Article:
Picture: A coin of Muhammad bin Tughlaq
During the Delhi Sultanate, several Turkic and Afghan dynasties ruled from Delhi, including the Mamluk dynasty (1206–90), the Khilji dynasty (1290–1320), the Tughlaq dynasty (1320–1413), the Sayyid dynasty (1414–51), and the Lodi dynasty (1451–1526). In 1526 the Delhi Sultanate was absorbed by the emerging Mughal Empire.
The second Muslim invader, Muhammad of Ghor, had political ambitions. He fought the two Battles of Tarain with Prithviraj Chauhan and by winning the second battle and killing Prithviraj, established control. He appointed Qutubuddin Aibak, his slave, as his governor, who started an independent rule after the death of his master. The Mamluk dynasty is also known as the Slave Dynasty as Aibak was a former slave of Muhammad Ghori. Aibak began the construction of Qutub Minar, which was completed by Iltutmish, his successor and son-in-law. Aibek’s actual successor was his son Aramshah, but the nobles preferred Iltutmish, the Subedar of Badaun. Iltutmish was followed by Razia Sultana, his daughter, who was a good administrator and the first female ruler in the Muslim world. She was endowed with all qualities befitting a King, but she was not born of the right son. After the marriage with Altunia,(a noble of Bhatinda) her nobles revolted against her. They couldn’t accept this and she was killed by her nobles, after 3 and half years. Balban succeeded her and ruled until 1286 AD. Many infamous and inefficient rulers followed. Faced with revolts by conquered territories and rival families, the Mamluk dynasty came to an end in 1290.
Khalji: The Khalji or Khilji dynasty were Turko-Afghan, who had established themselves as rulers of Bengal in the time of Muhammad Ghori, took control of the empire in a coup which eliminated the last of the Mamluks. The Khaljis conquered Gujarat and Malwa, and sent the first expeditions south of the Narmada River, as far south as Tamil Nadu. Sultanate rule continued to extend into southern India, first by the Delhi Sultans, then by the breakaway Bahmani Sultanate of Gulbarga, and after the breakup of the Bahmani state in 1518, by the five independent Deccan Sultanates. The kingdom of Vijayanagar united southern India and arrested the Delhi Sultanate’s expansion for a time, until its eventual fall to the Deccan Sultanates in 1565.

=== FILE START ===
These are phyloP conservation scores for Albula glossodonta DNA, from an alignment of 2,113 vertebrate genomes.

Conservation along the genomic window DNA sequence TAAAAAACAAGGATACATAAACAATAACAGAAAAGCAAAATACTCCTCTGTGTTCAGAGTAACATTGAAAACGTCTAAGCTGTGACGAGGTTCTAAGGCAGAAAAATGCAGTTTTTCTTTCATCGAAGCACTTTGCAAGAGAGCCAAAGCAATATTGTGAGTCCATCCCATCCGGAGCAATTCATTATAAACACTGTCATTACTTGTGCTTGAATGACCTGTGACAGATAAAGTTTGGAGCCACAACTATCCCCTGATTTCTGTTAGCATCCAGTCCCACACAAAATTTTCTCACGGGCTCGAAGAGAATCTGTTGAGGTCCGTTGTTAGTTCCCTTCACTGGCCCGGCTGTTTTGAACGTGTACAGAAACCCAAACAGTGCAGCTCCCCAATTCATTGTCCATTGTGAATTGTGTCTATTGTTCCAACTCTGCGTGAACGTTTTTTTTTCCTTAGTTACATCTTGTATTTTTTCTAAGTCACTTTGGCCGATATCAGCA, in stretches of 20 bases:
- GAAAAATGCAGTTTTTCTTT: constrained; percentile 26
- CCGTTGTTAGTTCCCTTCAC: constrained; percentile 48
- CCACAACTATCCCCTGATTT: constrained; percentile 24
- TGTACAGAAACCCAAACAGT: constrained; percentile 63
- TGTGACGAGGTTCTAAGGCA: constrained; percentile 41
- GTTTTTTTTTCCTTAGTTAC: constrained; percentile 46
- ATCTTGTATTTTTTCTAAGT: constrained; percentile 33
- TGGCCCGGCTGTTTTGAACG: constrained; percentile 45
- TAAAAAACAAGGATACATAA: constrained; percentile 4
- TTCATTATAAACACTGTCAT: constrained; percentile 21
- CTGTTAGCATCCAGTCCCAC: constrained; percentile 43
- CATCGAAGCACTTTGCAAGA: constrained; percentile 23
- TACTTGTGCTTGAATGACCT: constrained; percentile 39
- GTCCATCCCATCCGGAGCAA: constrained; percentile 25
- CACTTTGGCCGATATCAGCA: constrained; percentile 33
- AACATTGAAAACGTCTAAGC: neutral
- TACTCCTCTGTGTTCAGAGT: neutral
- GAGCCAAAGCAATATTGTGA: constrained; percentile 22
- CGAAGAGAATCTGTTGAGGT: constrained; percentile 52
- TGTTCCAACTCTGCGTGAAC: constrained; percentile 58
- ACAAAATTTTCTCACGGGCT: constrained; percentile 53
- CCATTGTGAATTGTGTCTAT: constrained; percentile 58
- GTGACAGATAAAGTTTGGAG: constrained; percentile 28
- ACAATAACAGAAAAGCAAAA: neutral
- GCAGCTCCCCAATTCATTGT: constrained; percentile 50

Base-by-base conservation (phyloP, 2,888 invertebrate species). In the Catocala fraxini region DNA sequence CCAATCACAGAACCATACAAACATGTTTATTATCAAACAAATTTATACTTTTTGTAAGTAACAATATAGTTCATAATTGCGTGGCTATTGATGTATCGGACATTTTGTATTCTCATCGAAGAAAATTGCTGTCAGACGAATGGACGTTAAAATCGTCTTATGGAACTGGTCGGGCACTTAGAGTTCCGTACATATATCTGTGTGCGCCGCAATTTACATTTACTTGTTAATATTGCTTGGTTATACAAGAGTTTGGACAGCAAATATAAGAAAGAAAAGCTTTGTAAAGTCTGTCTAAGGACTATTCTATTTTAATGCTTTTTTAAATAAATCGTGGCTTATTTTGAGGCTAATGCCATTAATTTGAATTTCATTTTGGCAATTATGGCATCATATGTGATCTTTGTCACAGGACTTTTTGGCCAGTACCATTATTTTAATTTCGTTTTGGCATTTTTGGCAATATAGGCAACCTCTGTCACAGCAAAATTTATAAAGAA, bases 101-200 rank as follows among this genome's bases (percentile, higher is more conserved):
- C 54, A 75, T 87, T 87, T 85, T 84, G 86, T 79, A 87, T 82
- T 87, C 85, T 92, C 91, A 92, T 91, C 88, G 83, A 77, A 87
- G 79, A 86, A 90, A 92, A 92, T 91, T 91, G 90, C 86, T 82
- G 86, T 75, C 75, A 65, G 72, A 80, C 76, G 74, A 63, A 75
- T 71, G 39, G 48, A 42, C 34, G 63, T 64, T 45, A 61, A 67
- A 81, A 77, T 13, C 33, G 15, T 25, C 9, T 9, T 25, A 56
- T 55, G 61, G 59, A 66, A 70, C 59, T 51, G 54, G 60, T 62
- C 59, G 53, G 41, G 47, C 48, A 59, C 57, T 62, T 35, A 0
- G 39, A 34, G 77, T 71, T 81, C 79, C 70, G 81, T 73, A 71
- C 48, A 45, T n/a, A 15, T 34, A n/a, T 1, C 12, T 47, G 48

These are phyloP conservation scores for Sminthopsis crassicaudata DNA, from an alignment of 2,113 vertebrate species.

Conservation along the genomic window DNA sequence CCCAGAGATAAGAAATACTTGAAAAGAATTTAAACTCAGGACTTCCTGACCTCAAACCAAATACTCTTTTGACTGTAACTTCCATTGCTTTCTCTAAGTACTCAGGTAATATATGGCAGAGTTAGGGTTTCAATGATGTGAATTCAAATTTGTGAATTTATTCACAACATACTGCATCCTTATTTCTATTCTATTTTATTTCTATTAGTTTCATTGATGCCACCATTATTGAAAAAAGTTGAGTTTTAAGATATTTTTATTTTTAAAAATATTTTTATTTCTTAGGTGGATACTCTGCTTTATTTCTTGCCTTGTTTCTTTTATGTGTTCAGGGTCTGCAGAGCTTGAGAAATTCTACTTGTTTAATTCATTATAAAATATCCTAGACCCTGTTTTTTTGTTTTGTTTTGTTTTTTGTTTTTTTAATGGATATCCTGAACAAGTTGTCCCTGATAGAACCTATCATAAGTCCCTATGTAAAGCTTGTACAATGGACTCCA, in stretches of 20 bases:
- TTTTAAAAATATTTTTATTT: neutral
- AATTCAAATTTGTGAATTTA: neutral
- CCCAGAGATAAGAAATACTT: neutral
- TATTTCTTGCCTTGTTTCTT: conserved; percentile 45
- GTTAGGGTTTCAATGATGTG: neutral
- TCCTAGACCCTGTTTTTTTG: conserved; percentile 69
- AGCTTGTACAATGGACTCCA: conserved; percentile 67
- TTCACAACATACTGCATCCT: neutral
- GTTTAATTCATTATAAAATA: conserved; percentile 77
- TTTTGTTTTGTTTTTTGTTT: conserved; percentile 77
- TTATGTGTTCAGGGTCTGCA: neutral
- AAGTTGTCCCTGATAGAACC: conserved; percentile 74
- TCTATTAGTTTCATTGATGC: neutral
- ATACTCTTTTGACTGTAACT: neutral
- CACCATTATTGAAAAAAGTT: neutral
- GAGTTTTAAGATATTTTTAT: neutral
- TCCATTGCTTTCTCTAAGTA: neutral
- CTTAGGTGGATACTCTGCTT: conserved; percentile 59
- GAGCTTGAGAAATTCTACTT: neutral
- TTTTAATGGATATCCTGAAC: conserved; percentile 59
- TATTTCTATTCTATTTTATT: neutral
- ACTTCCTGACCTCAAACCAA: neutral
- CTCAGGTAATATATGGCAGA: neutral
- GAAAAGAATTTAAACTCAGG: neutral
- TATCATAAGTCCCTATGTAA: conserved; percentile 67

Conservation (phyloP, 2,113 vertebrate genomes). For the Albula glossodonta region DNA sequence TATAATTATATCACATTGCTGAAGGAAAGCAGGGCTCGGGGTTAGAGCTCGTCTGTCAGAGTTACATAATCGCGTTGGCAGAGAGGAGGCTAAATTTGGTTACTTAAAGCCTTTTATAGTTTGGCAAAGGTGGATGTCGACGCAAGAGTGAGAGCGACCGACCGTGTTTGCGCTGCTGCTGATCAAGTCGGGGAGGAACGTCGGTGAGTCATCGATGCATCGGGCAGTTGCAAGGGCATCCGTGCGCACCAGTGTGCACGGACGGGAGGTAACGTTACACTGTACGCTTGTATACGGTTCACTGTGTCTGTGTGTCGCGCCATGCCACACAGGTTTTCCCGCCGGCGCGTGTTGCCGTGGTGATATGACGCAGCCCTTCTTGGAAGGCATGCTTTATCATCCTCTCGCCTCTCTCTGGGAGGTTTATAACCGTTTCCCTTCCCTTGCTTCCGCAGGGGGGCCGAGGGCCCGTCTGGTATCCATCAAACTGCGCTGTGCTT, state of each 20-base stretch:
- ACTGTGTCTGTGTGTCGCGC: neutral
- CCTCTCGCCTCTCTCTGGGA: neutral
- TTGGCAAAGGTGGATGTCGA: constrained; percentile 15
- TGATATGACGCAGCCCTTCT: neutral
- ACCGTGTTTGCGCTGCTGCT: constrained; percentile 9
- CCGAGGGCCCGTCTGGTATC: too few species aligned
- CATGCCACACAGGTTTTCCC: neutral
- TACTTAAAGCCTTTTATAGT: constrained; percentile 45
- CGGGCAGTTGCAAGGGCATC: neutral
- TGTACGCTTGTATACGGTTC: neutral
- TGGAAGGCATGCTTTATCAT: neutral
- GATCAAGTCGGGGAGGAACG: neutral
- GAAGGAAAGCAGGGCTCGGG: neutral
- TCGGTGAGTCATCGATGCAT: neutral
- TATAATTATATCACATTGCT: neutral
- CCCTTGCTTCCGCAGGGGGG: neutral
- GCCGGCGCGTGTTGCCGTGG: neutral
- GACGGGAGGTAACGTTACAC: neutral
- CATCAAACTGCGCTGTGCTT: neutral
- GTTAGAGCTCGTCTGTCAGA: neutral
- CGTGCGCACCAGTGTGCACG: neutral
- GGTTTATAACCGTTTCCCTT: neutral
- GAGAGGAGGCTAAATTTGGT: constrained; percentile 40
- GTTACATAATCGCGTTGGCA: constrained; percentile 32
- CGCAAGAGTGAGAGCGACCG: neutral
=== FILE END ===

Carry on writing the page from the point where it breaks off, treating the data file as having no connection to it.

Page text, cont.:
Tughluq: The Tughlaq Dynasty lasted for close to a hundred years. It produced two powerful Sultans- Muhammad-Bin Tughlaq and Firoz Shah Tughlaq. Ghias-ud-din Tughlaq (1320–1325) was the first ruler of the dynasty. He was an efficient military commander. He was succeeded by Jauna Khan, who took the title of Muhammad bin Tughlaq. He was a very powerful ruler. He thought of many ambitious schemes and unique experiments, but could not implement his ideas properly. He shifted his capital in 1326,from delhi to devgiri.After that devgiri known as daulatabad. but that was a failure. So were the ideas of introduction of token currency, the Qarachil expedition, taxation in the Do-ab, and the Khurasan expedition. He became very unpopular because of his schemes. He lost control over the empire and died in 1351. He was succeeded by Firoz shah Tughlaq (1351–1388). He was very successful as a reformer. After his death, a war of succession took place. Soon the region was reduced to just Delhi and its surrounding areas. In 1398, Taimur invaded Delhi, massacred and looted the city. Before leaving Delhi, he appointed Khizr Khan as his deputy, who became the first Sayyid ruler.
Sayyid: The Sayyid dynasty ruled the Delhi Sultanate from 1414 to 1451, succeeding the Tughlaq dynasty. The dynasty was established by Khizr Khan, who was deputised by Timur to be the governor of Multan (Punjab). Khizr Khan took Delhi from Daulat Khan Lodi on May 28, 1414 and founded the Sayyid dynasty.
Lodi: Lodi Dynasty was a Ghilzai (Khilji) Afghan dynasty, who ruled over the Delhi Sultanate during its last phase, displacing the Sayyid dynasty. Founded by Bahlul Lodi, it ruled from 1451 to 1526. The last ruler of this dynasty, Ibrahim Lodi, was defeated and killed by Babur in the first Battle of Panipat on April 20, 1526. Sikander Lodi is considered the greatest rule of the dynasty.
Coinage: In the first half of the 14th century, the Sultanate introduced a monetary economy in the provinces (sarkars) and districts (parganas) that had been established and founded a network of market centers through which the traditional village economies were both exploited and stimulated and drawn into the wider culture. State revenues remained based on successful agriculture, which induced Sultan Muhammad bin Tughluq (1325–51) to have village wells dug, to offer seed to the peasants, and to encourage cash crops like sugarcane (Braudel 1984, pp 96f, 512ff).